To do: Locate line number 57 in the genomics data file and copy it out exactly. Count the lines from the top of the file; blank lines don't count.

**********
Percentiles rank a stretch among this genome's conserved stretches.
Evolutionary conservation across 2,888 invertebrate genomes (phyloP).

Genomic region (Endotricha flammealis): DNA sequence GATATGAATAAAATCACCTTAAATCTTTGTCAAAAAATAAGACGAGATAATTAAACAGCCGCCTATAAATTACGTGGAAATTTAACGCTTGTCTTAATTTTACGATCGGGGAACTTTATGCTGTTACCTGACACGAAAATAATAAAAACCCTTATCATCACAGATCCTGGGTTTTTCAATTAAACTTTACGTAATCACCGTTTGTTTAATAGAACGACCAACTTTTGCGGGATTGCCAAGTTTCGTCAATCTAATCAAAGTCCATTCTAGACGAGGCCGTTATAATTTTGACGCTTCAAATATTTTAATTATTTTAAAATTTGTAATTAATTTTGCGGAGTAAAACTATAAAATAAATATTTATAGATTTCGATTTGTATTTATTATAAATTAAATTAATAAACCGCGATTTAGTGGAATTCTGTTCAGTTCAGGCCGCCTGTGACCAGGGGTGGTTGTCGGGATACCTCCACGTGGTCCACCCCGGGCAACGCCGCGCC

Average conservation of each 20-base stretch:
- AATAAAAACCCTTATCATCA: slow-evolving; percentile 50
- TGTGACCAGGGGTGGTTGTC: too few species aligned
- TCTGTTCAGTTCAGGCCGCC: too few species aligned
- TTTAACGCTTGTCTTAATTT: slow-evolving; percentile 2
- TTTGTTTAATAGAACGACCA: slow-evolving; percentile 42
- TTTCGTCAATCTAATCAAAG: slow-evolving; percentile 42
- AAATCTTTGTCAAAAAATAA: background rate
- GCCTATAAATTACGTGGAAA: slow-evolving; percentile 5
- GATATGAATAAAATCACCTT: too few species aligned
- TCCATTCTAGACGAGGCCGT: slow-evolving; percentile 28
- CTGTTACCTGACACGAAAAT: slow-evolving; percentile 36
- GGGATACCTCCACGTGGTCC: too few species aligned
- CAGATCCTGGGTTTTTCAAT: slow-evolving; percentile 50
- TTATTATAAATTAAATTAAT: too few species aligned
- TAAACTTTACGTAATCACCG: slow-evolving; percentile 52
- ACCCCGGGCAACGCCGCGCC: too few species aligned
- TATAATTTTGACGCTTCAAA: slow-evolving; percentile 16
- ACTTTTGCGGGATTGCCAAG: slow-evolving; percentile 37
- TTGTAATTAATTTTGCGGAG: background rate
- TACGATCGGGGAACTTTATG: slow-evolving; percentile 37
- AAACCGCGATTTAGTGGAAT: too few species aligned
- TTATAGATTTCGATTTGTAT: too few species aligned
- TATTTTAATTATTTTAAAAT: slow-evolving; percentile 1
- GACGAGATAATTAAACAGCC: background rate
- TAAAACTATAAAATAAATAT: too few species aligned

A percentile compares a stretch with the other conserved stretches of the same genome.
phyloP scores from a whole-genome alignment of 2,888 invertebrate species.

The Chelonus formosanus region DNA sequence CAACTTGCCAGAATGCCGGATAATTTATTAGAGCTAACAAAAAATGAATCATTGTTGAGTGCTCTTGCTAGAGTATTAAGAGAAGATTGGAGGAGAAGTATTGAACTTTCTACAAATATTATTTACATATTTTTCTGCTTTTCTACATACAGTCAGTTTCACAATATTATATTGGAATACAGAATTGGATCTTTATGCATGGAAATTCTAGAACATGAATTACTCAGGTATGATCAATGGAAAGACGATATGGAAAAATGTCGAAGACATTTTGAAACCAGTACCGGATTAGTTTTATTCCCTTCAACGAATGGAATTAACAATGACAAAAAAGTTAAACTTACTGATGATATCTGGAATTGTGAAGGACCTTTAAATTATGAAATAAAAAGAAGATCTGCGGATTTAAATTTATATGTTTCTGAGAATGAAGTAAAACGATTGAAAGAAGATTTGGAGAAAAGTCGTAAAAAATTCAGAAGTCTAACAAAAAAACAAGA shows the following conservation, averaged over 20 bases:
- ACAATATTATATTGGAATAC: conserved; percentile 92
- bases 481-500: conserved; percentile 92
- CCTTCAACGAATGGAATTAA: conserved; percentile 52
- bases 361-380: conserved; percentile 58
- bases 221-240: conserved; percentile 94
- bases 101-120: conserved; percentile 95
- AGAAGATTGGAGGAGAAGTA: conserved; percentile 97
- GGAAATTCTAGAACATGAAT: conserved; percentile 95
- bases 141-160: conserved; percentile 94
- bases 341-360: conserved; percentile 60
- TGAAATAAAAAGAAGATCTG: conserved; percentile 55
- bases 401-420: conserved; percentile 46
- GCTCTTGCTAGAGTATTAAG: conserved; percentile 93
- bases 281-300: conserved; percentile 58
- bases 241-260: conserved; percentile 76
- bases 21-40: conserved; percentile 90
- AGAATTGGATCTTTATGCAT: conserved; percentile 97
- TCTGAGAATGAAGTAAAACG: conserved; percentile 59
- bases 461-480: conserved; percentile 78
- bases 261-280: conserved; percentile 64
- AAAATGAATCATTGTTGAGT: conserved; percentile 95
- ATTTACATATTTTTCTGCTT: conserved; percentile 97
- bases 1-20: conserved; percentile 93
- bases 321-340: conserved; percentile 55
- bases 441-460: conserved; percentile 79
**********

- bases 441-460: conserved; percentile 79